Radeon RX 570

As you’d expect from the leap in price, the $170 Radeon RX 570 is a huge leap in performance from the RX 560. This beast is the best sub-$200 graphics card you can buy, delivering a damned fine 60fps experience in most games at 1080p with few graphical compromises. The RX 570 can even play some games at 1440p if you dial the eye candy back a bit. That’s a lot of bang for your buck. Most models pack 4GB of memory, though AMD’s hardware partners can double that up if they choose.

AMD’s card blows away the $140 GeForce GTX 1050 Ti, though Nvidia’s card doesn’t require an extra power pin like the Radeon. It also squares up against the pricier $200 3GB GTX 1060 performance-wise, with the Radeon RX 570’s extra memory giving it the edge.

The Radeon RX 570 isn’t expensive, with cards like Sapphire’s superb RX 570 Pulse starting at $170 on Newegg—in theory. At the time of writing, many Radeon RX 570 cards are out of stock at major online retailers, with the leftovers sporting inflated pricing, bringing the price closer to $200, where it bumps up against the…

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Credit: Brad Chacos/IDG
Radeon RX 580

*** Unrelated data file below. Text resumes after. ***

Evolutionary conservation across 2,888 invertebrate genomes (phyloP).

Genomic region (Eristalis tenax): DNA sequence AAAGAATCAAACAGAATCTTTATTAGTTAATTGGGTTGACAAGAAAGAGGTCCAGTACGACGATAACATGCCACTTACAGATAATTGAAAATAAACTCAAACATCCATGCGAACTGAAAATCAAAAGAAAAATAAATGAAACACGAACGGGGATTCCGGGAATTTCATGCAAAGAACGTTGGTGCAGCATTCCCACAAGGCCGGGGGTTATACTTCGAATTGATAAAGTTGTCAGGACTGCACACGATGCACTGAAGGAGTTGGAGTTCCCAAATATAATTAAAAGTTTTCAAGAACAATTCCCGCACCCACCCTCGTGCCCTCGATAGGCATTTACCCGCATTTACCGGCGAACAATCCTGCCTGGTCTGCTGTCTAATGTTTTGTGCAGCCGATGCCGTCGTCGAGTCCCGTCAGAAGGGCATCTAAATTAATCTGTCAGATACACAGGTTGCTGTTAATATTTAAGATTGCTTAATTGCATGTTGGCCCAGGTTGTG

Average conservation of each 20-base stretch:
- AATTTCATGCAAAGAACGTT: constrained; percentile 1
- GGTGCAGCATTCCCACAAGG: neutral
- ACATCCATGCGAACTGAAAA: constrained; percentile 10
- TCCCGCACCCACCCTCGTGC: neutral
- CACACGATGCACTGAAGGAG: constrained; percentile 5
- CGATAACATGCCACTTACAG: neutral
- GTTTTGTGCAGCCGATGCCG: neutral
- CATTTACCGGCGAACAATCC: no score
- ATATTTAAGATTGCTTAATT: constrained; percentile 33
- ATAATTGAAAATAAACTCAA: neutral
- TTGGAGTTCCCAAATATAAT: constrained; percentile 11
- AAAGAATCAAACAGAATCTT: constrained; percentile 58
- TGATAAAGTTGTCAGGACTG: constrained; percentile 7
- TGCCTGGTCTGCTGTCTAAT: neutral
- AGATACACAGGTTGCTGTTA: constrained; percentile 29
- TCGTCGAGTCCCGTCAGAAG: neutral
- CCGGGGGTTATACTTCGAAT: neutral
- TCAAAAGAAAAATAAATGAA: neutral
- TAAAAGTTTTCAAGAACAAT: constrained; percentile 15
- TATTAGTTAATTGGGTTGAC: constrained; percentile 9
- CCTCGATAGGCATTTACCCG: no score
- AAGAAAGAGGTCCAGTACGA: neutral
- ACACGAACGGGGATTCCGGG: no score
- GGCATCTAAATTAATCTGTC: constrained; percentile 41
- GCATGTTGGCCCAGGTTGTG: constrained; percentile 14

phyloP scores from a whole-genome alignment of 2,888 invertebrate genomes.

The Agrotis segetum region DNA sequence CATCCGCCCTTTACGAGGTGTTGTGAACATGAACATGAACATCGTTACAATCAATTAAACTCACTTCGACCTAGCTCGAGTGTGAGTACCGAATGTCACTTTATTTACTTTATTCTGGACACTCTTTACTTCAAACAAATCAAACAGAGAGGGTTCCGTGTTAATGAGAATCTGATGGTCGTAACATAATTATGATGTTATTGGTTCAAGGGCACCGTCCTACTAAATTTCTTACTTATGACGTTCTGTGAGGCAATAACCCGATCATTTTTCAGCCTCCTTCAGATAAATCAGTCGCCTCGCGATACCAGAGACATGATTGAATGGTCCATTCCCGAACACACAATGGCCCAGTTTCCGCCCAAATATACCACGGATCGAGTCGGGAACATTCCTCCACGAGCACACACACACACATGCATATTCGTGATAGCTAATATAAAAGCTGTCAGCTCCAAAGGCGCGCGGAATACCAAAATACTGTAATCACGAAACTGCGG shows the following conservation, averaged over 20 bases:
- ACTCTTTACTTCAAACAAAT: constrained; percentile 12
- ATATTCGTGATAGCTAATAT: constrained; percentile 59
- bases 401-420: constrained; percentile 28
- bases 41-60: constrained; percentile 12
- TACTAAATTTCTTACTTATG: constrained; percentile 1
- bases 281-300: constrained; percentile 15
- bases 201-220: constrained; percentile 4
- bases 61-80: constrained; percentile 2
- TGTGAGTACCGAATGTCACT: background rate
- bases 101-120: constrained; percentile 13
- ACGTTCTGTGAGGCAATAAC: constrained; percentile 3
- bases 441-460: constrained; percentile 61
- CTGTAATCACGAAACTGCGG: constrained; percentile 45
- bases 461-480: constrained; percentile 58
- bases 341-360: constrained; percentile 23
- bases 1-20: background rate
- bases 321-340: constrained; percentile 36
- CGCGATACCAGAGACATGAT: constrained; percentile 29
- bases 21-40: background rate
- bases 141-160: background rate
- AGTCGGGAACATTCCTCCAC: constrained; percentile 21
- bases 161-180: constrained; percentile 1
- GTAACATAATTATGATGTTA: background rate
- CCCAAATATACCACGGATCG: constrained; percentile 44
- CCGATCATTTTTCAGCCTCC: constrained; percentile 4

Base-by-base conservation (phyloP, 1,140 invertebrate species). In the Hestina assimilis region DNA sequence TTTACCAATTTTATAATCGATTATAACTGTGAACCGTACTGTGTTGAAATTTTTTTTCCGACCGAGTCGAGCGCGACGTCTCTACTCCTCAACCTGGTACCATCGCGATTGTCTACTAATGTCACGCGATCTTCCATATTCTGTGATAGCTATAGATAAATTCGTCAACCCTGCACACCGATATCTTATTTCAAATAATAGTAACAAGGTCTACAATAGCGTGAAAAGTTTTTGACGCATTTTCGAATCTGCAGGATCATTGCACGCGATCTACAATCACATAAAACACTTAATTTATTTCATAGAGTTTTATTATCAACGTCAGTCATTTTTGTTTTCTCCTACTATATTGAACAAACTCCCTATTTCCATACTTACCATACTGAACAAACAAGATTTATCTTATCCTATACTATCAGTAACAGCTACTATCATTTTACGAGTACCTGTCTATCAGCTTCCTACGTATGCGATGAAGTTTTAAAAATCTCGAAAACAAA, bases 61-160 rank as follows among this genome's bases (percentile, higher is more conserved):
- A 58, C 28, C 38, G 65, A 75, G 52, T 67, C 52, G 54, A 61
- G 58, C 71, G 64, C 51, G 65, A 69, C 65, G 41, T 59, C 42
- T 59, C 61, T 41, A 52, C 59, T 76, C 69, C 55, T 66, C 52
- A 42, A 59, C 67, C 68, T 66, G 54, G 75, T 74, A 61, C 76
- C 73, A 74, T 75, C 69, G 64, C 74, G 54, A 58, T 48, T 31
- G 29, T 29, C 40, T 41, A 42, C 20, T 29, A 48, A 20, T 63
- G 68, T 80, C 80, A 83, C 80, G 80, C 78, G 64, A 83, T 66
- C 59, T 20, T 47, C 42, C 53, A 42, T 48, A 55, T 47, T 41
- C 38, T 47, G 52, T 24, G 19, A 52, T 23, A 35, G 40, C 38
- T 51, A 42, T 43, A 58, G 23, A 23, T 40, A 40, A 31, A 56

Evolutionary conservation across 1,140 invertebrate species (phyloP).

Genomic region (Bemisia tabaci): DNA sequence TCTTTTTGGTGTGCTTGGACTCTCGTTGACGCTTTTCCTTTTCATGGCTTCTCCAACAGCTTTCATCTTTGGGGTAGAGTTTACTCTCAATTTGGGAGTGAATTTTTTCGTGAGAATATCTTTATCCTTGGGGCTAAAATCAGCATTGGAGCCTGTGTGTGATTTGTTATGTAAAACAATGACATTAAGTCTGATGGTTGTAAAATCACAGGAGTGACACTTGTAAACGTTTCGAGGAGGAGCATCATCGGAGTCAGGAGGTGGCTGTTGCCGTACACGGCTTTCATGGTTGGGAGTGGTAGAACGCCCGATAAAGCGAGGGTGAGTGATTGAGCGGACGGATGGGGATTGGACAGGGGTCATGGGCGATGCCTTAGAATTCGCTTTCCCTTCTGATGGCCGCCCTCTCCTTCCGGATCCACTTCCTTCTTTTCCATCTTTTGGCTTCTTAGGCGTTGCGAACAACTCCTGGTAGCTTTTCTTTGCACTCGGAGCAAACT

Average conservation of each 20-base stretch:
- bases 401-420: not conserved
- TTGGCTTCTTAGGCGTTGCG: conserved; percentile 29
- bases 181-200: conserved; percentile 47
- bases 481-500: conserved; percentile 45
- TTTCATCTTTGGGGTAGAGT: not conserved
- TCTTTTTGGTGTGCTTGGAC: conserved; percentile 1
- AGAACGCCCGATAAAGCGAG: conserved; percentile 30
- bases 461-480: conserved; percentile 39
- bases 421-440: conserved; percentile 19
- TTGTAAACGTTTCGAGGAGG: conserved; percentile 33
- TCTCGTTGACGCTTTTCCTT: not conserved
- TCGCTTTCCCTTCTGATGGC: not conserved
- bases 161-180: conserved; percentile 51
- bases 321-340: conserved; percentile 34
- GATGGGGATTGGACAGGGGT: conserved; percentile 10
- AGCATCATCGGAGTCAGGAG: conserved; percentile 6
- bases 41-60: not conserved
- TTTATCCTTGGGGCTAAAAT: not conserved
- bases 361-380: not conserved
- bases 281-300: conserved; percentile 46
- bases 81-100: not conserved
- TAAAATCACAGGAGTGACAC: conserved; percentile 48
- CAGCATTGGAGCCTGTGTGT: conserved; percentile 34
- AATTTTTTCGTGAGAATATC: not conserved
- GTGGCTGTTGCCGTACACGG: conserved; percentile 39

The Radeon RX 580 stands as the current crown jewel in AMD’s lineup and potentially the best mainstream graphics card ever sold. Starting at $200 for 4GB models, the Radeon RX 580 absolutely screams through 1080p games at 60fps or more with all graphics options cranks to 11, can deliver superb 1440p gameplay if you dial graphics back to High in modern games, and can even power virtual reality experiences. It’s incredibly powerful, incredibly versatile, and incredibly well priced—again, in theory. In the wake of the card’s launch, stocks are low and prices are inflated, just like with the RX 570.

The 4GB version is the bang-for-buck champion and superb for no-compromises 1080p gaming, but if you’re gaming in VR or at 1440p, consider stepping up to the 8GB model, which starts at $230—when it’s in stock. Right now, 4GB models are virtually nonexistent, and 8GB models are starting at about $250. Supply and demand is nasty sometimes.

Compared to Nvidia’s GeForce card, the 4GB RX 580’s a no-brainer versus the 3GB GeForce GTX 1060. The more potent 6GB GeForce GTX 1060 trades blows with the 8GB RX 580 at similar pricing, however, so be sure to read PCWorld’s Radeon RX 580 review to see the strengths and weaknesses of each.

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Credit: AMD
Aiming higher

If you want a no-compromises 1440p gaming experience or plan on buying a 4K monitor, you’ll need to go with Nvidia’s GeForce cards at the moment: the GTX 1070 ($350 and up), GTX 1080 ($500 and up), and GTX 1080 Ti ($700 and up). PCWorld’s guide to the best graphics cards for PC gaming can walk you through your options.

AMD’s Fury and Nano graphics cards can tackle 1440p but have largely disappeared from the market ahead of the launch of the next-gen Radeon Vega graphics cards. The good news for Radeon fans is that the enthusiast-focused Vega isn’t too far off now. AMD revealed the first Vega card, the developer-focused Radeon Vega Frontier Edition, at its hardware-stuffed Financial Analyst Day. Expect to hear more about Radeon RX Vega consumer graphics cards at Computex in late May.